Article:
Tag Archives: target market

Bomb Shelters are a Booming Business

If you have been reading the news recently, it seems that the world can certainly be described as a scary place. Today’s world is aware of the possibility of new nuclear activity by countries such as North Korea. While nuclear capabilities are not something anyone wants to consider, there are some industries that are getting a boost from it – including the bomb shelter industry. You may not have previously considered this industry as a growth market, but right now it is booming (no pun intended).

According to several U.S. companies, sales and inquiries are on the rise. One company, Atlas Shelters, expects a stellar year, selling a thousand shelters at an average price of $25,000 per shelter. In particular, there is increased demand in Japan as well as the U.S. Bomb shelter customers are often homeowners who are alarmed about the possibility of nuclear strike; they also include survivalists and “preppers” who are preparing for natural and man-made disasters.

There are a variety of different shelters, including a 500 square foot, steel-encased bunker for $120,000 that can be decked out with luxury accommodations. On the other side of the spectrum is Vivos, a company that sells shares in underground bunker complexes that include community spaces. It sells shares in its complex for $35,000 per person and claims that its 80-person complex in Indiana is completely sold out.

Do you have a plan?

Group Activities and Discussion Questions:

  1. Discuss the components of a situation analysis: company, general industry, trends, key competitors, technology, legal, etc.
  2. Who is the target market for bomb shelters?
  3. Show Web sites for companies producing shelters:

Atlas Shelters: http://atlassurvivalshelters.com/

Rising S Shelters:  http://risingsbunkers.com/

Vivos community shelters:  https://terravivos.com/

  1. Ask students what data they would want in order to make a marketing decisions for bomb shelter companies.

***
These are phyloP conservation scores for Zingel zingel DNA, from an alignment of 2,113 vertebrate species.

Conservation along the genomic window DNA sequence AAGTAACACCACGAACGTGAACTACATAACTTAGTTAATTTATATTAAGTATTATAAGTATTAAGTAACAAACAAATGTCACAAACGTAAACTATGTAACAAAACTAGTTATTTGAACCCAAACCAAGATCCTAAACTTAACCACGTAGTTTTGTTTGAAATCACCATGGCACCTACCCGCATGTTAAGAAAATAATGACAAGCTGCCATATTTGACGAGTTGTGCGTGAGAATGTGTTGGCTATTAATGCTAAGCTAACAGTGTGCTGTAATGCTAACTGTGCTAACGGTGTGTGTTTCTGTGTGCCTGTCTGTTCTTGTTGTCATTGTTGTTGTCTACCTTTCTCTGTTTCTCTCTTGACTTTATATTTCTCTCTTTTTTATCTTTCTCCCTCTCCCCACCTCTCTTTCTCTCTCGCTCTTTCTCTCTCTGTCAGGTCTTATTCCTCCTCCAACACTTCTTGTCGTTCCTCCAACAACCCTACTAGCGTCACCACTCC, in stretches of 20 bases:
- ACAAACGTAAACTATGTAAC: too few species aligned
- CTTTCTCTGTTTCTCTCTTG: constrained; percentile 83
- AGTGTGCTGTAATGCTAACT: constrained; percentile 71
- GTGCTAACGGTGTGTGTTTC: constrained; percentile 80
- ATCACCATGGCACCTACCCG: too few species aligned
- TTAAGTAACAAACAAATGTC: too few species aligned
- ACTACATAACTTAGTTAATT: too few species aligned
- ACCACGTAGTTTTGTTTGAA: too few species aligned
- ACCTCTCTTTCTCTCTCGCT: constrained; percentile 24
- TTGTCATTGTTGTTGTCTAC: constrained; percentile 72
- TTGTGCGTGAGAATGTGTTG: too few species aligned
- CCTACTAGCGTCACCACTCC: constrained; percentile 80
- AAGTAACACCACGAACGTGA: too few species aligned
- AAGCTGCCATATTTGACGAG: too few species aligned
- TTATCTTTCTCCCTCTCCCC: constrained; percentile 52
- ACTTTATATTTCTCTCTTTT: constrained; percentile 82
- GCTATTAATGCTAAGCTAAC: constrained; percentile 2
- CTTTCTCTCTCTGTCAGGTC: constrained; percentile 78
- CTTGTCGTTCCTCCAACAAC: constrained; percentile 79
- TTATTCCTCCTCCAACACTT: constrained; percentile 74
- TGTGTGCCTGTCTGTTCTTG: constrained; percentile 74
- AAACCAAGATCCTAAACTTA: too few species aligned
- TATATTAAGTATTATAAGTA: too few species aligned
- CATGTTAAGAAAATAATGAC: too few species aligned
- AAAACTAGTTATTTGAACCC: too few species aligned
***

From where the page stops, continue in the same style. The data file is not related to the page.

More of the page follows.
2. Divide students into teams. Have each team use laptops to do general research to answer the questions above (Ex: overview of industry, size, growth, new technologies, environmental impact, laws, etc.)
  3. Debrief the exercise by compiling information on the white board. Does this give a good picture of the situation faced by these companies?

Source:  McClatchy Washington Bureau

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Economics of Airline Class Seating

Plane fares are frustrating. From the time someone searches for a flight in the morning, until they book it later in the week (or day), the price changes. And don’t even get started about how little leg-room and seat space there is in the economy class section! But then again, the economy class is not how airlines make money. How does an airline make money on fares?

First class and premium cabin seats!

Here is an example of a flight’s pricing: British Airways 777, round-trip, non-stop between London and Wash. D.C.

  • 224 seats total
  • 122 economy seats @ $876/seat = $106,872
  • 40 premium economy seats @ $2,633/seat = $105,320
  • 48 business class seats @ $6,723/seat = $322,704
  • 14 first class seats @ $8,715/seat = $122,010

The front sections of the plane account for 45% of the seats, but generate 84% of the revenue! While this model does not always hold true, in general airlines get 66% of revenue from the premium, business, and first-class seats.